Mike & Carol's Bushtracker Adventures Around Australia

Friday, November 21, 2008


Saturday 15 November – Friday 21 November
Fremantle – Margaret River
Blog 15

Fremantle Markets are a must when in town and we spent time browsing, food shopping and enjoying the atmosphere.

We then drove to the historic town of Guildford which is the beginning of the Swan Valley with most of its buildings listed by the Historic Society. We had lunch at the Rose and Crown, the oldest pub in WA still in operation. Guildford was the furthest point along the Swan River where the boats could go. It was the beginning of the fertile farming land and an inland port which shipped the produce down to the settlement of Perth.

We then drove further east to the Perth Hills and to the lovely little town of Mundaring and the Mundaring Weir. The weir was completed in 1903 in conjunction with a pipeline to supply Kalgoorlie with water. The water was pumped 560km using 8 pump stations to get it there. It was an amazing engineering fete and is the longest pipeline carrying water anywhere in the world. It takes between 7 to 14 days for the water that leaves the dam at Mundaring to get to Kalgoorlie.

We spent the next day in the Swan Valley which is really still a suburb of Perth. We stopped at the Sandalford Winery; very up market and beautifully set out. It had Lovely buildings and grounds but the wines were very ordinary. We decided to take the Swan Valley Wagon Tours which took us around in a horse drawn wagon. It was a lovely sunny afternoon and the pace of the horses was perfect. We stopped at an aboriginal art place, an ice-cream place, Charlie’s Winery where the wines were again very ordinary but it was a lovely stop. Our last winery had a great atmosphere. The group was getting noisier with each drink and it was a lot of fun.

We took the coast road from Fremantle and stopped at Cape Peron which is different from Cape Peron North near Monkey Mia. It was a lovely spot out on a peninsula with water on 3 sides. We continued to head south to Mandurah stopping along the coast. We wandered around Mandurah on the boardwalk and had a look around and then we headed to Harvey via Pinjarra.

We really wanted to go through Harvey because of the dairy commercials on WA TV. Harvey is where milk, beef and cheese are produced from happy cows. The countryside was really beautiful with lush farmland and happy looking cows, Angus, Frisians and Jerseys. Harvey is also May Gibbs country. She wrote Snugglepot and Cuddlepie, the gum nut babies from her childhood memories from when lived there as a little girl in the 1930s.

We lit a fire at the campsite at Lake Brockman with its tall gum trees and enjoyed our drinks, the fire and the wonderful Australian Ringnecks (28s), magpies and the crows.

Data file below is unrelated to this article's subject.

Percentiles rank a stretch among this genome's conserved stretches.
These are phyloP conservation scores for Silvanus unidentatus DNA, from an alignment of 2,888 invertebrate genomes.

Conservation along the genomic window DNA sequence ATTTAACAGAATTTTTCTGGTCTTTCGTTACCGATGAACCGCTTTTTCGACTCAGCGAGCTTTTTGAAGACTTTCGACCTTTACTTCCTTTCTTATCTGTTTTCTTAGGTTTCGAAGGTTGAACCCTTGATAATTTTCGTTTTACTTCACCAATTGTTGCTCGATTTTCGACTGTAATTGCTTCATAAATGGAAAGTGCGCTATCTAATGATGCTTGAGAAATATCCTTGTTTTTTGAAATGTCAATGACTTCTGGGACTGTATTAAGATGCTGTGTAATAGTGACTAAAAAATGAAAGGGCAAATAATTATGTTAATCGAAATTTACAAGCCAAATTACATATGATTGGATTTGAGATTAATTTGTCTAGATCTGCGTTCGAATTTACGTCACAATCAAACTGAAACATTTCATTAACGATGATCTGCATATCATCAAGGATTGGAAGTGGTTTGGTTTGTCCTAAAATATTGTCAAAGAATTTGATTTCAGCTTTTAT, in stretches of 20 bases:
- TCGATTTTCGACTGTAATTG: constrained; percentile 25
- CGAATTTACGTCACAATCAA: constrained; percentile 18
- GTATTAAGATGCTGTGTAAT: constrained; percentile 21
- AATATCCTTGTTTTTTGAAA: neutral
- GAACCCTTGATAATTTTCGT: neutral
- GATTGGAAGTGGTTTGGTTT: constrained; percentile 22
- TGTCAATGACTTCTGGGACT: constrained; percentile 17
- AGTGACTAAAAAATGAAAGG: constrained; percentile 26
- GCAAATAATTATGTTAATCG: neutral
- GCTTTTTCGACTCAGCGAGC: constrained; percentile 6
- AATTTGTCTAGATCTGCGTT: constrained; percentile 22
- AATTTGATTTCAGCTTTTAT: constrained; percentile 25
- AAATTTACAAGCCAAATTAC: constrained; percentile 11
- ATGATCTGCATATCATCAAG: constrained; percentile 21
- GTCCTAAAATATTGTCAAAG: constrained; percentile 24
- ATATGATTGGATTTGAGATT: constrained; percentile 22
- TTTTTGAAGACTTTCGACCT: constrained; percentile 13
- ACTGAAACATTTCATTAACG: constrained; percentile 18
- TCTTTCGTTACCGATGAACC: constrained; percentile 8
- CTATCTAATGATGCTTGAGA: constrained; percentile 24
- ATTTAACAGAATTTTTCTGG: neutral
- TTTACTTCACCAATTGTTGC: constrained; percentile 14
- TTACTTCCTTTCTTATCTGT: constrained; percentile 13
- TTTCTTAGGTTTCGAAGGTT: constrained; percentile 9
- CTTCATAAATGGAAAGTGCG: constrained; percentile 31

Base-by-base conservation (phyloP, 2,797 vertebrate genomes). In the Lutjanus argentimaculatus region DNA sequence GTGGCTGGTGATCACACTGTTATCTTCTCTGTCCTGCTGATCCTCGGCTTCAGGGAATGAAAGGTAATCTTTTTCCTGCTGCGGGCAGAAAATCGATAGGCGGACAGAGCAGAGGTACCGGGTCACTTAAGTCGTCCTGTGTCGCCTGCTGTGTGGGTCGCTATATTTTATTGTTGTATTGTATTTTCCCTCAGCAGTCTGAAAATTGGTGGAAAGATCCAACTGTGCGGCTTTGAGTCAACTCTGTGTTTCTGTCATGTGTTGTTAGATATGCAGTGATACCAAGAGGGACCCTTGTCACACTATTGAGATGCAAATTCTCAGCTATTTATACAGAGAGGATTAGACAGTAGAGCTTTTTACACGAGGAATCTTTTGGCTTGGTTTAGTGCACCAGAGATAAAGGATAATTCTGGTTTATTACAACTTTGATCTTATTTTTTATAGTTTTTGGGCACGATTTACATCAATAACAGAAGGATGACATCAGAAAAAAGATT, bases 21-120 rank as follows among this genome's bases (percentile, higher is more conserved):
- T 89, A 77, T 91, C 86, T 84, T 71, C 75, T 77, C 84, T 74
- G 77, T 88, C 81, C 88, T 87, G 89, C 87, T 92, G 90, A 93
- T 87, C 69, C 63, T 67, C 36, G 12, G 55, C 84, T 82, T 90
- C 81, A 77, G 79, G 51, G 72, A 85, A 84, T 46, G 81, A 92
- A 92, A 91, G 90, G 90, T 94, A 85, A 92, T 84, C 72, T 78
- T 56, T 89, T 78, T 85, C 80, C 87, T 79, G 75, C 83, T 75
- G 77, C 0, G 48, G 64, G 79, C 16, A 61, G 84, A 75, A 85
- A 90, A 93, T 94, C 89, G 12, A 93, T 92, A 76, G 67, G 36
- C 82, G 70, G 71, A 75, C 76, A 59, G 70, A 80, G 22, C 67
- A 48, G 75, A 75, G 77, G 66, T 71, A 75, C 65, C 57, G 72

On our way out of Harvey we stopped at the Internment camp where Italian and German locals were interned at the outbreak of WW2 and also then the captured men from the Kormoran after the sinking of the HMAS Sydney. We also stopped at the new Harvey Dam which was completed in 2002.

We drove to Bunbury along the coast making it base for a few days.

The walk along the 1.8km pier to the underwater observation tower at Busselton was a must. The day was warm and calm with no wind for a change.

After lunch we drove to Dunsborough and then onto Cape Naturaliste only to discover we had just missed the last tour of the Light House by 15 minutes and couldn’t actually go to the Lighthouse so we just drove to all little beaches on the peninsula. Our first stop was Bunker Bay, then Sugar Loaf Rock where the road was closed so we took the dirt road and then walked the rest of the way. It was a beautiful spot with turquoise water and white sands.

After that we went onto Eagle Bay and then took the coast road to Meelup Beach. They are all beautiful little beaches and little communities with houses set into the hills overlooking the water. On to Castle Rock which was another lovely little beach. Our final stop for the day was to drive to Yallingup.

The whole way down the west coast we were surprised at how many wild flowers were still in bloom considering it was already November. The diversity both in shapes and colour was amazing.

From Busselton we took Caves Road to Margaret River stopping at Laurance Vineyards on the way.

We wandered around the beautiful rose garden enjoying the sculpture of the lady in the lake. The lady symbolises freedom and that we should appreciate the wonderful freedom we have in Australia.

We didn’t taste the wines because it was too early in the morning but it wasn’t too early for hot chocolates and cake at the Margaret River Chocolate Company. We also had to stop at the Providore and the Fonti Cheese factory.

It was wonderful to catch up with Steve and Leith, people who we have travelled with before and who are now living in Margaret River.

Even though the area has mostly wineries we did find a new brewery and stopped at the Cowaramup Brewing Company and finally the Nut and Cereal Factory.

The area around Margaret River offered places like Gracetown, Ellensbrook Homestead and then to little Meekadarabee Falls near the homestead. In the evening before heading to Steve and Leith’s place for dinner we had time to stop off at Redgate Beach and the mouth of the Margaret River.